Cookbook Review: 'A Feast of Serendib: Recipes From Sri Lanka' by Mary Anne Mohanraj
I have found myself with an insatiable appetite lately for curry. Not the bright, sunflower-hued, coriander-infused Indian varietals I often concoct, but earthy, savory, clay-colored types; rich with cumin and fennel and fenugreek; laden with onions and garlic. I’ve been dousing everything in my kitchen with the Sri Lankan curry powder blend from my number-one spice squeeze, World Spice Merchants, and consuming coconut milk at an alarming rate.
Because the Universe provides to all who believe, these desires were met with a delightful opportunity. I was given the chance to advance-review the new cookbook by author, academic and food blogger Mary Anne Mohanraj: “A Feast of Serendib: Recipes From Sri Lanka.”
The soon-to-be-released book will be self-published: funded through a Kickstarter campaign (which is running for a few more weeks), to include both paperback and hardcover versions. It will feature full-color photos and even pen-and-ink sketches from Sri Lankan artists. Stretch goals for the Kickstarter campaign include funding for process videos, as well as a digital gluten-free cookbook — which I personally would love to see come to fruition! (A digital edition of her vegan cookbook, “Vegan Serendib,” is currently available on Amazon.)
Mary Anne’s book was exactly what my energy needed right now, and I've spent the past several nights bringing to life page after page of the book’s soul-soothing sensory delights. Many of the recipes are of the one-pot variety I love, and bursting with bright vegetables, toasty spices, creamy coconut milk, bright herbs and bold spices dancing in harmony.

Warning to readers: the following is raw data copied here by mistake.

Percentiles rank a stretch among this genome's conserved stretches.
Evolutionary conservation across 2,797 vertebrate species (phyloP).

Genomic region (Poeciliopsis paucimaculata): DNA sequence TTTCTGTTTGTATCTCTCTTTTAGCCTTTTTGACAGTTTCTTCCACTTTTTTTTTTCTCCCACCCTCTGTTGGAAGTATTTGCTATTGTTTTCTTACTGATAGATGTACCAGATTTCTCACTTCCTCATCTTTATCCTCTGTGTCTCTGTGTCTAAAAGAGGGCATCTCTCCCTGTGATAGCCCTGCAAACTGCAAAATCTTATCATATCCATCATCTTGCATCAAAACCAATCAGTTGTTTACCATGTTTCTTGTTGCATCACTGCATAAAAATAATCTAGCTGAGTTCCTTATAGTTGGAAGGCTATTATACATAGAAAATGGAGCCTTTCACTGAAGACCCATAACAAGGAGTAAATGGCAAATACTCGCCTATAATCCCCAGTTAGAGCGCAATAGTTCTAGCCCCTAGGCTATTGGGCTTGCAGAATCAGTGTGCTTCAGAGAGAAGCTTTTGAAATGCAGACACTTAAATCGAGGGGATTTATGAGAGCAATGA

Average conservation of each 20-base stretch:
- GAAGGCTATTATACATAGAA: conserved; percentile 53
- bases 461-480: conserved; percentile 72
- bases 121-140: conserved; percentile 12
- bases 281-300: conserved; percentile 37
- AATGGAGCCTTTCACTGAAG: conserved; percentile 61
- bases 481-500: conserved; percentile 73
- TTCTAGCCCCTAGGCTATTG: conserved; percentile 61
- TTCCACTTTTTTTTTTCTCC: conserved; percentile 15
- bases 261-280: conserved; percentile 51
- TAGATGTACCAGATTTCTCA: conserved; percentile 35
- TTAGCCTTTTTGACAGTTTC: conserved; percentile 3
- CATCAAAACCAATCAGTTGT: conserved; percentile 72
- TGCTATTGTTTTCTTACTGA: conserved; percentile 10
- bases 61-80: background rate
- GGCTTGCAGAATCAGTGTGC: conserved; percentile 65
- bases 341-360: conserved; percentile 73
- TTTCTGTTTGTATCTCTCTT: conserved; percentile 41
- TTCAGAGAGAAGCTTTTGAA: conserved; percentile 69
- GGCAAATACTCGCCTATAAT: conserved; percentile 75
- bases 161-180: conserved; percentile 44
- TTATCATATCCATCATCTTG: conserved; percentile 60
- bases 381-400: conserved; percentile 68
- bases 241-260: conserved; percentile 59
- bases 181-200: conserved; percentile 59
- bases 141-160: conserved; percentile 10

For the past week, my kitchen has been perfumed with cumin-kissed onions; the slightly smoky, toasty spice of curry leaves; and turmeric and tomatoes and coconut, soothing and satiating me to my very soul. The recipes are refreshingly straightforward, and it’s remarkable how much flavor can come from an ingredient list that, at least when compared to some of my other favorite chefs’ recipes, is quite simple.
I appreciate the background info Mohanraj includes about Sri Lankan history and influences, including the distinguishing elements of its cuisine: the aforementioned dark-roasted curry powder; red rice; liberal use of coconut; and acidic offset of tomatoes, lime and tamarind. As an anthropology geek, I loved her explanation of what a typical day’s meals might include, and what occasions they were generally reserved for.
The “Spices and Ingredients” glossary is a convenient reference, as are the explanations of each type of cooking style at the beginning of the “Vegetables” section. These give the not-completely-initiated a good primer on what’s what. A quick skim through this information, and shopping, individual dishes and meals come together handily.
Her note that measurements are approximate should be heeded; some steps in the recipes, for example, don’t list specific cooking times or temperature settings. I found I was generally safe keeping my burner on medium to medium-high and stirring near-constantly for steps with times or temps omitted. Just keep an eye on everything and verify against the photos to gauge when things are “done” at each step, and you’ll be fine. With all this great flavor, it’s hard to mess anything up too much.